If you like it, save it!
Save and organize all of the stuff you love in one place.Got it!
If you like something…
Click the heart, it's called favoriting. Favorite the stuff you like.Got it!
In David Ma’s interpretation of the ever present recipe video, two dainty hands with red lacquer nails split graham crackers and roast marshmallows against a pale pink background. The pastel palette and perfect symmetry call to mind an Andersonian aesthetic—Wes, that is. In another video, a sword slashes through the top of a tomato releasing a violent stream of pulp that splatters like blood against yellow walls. Seemingly aggressive, the result is a Tarantino-esque preparation of spaghetti and meatballs.
In a moment where quick recipe videos (you know the ones; disembodied hands, overhead shots) clog our feeds, Ma’s take on the genre stands out for its cheeky incorporation of film tropes.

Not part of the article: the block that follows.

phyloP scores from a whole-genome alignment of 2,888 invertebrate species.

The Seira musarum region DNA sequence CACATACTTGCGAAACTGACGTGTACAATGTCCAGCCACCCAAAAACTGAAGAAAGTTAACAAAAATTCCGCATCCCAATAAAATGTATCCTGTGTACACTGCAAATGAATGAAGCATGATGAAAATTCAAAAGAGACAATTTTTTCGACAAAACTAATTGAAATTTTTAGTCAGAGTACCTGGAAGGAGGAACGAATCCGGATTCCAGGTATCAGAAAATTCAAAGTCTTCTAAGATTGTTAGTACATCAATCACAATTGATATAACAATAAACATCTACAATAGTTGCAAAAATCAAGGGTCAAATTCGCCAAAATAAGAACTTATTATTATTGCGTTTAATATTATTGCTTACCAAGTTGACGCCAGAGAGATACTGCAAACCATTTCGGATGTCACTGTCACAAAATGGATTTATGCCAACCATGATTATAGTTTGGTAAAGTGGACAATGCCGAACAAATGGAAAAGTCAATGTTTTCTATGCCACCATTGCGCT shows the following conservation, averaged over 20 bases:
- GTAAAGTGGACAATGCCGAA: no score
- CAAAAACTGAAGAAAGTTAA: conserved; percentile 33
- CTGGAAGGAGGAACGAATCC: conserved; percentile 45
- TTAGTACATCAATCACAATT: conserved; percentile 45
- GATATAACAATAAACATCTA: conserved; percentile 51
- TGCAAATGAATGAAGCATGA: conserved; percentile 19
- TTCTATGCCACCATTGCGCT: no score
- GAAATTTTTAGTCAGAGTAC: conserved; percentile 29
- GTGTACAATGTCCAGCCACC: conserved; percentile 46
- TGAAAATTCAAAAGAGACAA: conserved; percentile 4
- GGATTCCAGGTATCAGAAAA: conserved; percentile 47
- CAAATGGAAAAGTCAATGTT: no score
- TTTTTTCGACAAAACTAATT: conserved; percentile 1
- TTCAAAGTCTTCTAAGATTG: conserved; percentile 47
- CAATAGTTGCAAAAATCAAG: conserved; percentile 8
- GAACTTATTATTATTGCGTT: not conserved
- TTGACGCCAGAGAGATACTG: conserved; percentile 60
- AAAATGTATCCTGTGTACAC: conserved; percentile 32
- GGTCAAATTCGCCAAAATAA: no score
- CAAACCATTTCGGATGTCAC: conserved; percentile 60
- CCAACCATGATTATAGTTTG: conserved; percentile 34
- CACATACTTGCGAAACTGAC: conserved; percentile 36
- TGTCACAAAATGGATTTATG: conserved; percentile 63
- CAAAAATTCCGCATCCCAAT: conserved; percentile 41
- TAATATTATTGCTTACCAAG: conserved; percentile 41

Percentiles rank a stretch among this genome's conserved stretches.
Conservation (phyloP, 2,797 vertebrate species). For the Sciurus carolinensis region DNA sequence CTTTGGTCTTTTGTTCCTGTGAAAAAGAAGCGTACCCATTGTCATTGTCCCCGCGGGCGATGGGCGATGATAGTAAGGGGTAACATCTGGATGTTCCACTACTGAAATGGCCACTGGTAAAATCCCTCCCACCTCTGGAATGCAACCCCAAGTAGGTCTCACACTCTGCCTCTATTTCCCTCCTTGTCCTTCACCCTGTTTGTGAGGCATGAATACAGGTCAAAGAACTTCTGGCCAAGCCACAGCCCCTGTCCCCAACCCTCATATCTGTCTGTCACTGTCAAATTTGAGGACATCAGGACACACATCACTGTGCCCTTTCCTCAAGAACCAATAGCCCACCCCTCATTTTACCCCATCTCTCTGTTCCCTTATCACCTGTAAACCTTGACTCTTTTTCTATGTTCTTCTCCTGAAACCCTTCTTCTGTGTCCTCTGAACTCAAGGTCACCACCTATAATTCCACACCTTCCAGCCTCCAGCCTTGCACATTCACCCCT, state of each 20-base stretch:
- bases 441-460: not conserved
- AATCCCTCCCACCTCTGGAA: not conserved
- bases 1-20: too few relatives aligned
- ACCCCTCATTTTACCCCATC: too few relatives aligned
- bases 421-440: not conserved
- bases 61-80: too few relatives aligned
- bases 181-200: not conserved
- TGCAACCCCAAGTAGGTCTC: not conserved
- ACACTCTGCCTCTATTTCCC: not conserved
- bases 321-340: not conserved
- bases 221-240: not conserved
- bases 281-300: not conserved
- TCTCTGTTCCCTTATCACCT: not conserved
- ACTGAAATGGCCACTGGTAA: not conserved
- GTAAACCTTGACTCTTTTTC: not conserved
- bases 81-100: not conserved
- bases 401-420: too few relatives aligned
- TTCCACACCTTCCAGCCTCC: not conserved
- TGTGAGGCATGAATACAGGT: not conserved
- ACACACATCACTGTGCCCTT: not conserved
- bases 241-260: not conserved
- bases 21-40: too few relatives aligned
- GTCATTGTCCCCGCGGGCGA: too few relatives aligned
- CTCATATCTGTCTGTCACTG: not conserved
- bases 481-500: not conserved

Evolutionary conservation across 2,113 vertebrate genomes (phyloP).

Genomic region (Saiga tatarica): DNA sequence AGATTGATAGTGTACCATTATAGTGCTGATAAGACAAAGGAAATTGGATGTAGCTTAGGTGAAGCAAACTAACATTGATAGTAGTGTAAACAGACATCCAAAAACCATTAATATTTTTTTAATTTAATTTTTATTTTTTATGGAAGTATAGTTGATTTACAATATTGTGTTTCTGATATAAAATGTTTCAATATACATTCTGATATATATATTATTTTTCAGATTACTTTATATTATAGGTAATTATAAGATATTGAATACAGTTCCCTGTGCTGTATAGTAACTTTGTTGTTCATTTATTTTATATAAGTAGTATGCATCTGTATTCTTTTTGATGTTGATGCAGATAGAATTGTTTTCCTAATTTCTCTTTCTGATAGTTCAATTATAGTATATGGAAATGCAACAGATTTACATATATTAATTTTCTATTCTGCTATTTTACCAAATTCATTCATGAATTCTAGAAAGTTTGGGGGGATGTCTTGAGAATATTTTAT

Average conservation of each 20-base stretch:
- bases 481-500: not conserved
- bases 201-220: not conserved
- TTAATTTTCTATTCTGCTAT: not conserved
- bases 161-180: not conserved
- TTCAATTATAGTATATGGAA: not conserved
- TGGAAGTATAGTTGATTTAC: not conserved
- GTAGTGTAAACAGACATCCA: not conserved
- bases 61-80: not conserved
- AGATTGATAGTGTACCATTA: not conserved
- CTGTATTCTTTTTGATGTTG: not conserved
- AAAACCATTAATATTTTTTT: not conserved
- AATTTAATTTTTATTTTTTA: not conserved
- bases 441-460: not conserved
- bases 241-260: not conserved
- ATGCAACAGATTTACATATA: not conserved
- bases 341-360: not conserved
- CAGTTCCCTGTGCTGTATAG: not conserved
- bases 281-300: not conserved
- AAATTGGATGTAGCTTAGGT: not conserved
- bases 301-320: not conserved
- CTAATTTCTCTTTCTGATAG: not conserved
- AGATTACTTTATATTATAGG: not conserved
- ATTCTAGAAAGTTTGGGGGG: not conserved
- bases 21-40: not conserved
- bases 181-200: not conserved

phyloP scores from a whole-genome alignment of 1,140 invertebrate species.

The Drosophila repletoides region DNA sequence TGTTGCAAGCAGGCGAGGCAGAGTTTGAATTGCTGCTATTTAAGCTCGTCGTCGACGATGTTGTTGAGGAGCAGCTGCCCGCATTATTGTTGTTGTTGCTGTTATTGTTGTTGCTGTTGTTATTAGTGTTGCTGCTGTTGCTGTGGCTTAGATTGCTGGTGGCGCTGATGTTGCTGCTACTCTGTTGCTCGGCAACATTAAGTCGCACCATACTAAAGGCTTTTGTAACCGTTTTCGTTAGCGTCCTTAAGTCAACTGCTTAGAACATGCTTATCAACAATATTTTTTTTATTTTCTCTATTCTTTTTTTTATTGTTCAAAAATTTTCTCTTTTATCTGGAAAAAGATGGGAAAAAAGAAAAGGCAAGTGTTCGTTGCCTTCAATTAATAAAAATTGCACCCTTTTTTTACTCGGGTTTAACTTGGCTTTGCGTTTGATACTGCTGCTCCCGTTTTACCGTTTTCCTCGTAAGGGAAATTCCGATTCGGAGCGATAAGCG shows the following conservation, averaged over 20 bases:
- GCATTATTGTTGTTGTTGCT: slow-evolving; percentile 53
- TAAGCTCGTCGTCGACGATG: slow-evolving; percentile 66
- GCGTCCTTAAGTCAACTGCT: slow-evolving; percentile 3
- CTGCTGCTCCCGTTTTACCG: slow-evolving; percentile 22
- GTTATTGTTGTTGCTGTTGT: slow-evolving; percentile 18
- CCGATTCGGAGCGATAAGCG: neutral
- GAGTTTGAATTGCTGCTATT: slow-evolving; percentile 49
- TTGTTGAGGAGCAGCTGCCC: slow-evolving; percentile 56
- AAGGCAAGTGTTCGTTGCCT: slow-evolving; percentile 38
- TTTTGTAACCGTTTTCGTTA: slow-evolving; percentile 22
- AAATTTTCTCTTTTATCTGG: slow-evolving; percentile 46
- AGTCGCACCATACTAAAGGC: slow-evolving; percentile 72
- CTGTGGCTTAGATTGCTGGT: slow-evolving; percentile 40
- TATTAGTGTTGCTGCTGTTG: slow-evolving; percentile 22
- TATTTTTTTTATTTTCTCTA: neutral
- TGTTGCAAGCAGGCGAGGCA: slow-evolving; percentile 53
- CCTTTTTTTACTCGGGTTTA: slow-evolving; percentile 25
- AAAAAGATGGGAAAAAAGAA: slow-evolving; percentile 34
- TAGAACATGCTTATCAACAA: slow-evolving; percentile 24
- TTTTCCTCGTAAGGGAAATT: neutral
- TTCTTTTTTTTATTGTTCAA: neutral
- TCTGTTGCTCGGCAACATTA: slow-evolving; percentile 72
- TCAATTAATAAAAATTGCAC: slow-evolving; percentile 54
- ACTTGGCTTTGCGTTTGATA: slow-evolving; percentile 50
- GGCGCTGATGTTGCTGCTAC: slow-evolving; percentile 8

“Food Films was a way to pay homage to the directors whose composition, style and nuances inspire me, while applying those traits to a subject matter that doesn't always get the love of a big Hollywood set,” said Ma of the series. The others take inspiration from Michael Bay and Alfonso Cuarón.
Ma began his career as a food stylist. Before moving into directing, he knew he had to develop a unique perspective to stand out in an already saturated space. What emerged was a playful, slightly irreverent style.
In another series, #Superhands, Ironman’s hands prepare a cast-iron steak using lasers, and Wolverine uses his built-in claws to better slice chicken thighs. Ma’s gaze towards film and film history is evident. He employs recognizable characters, angles and moments to create cooking videos that take the kitchen to the silver screen.
And David Ma's favorite food movie? “Ratatouille.”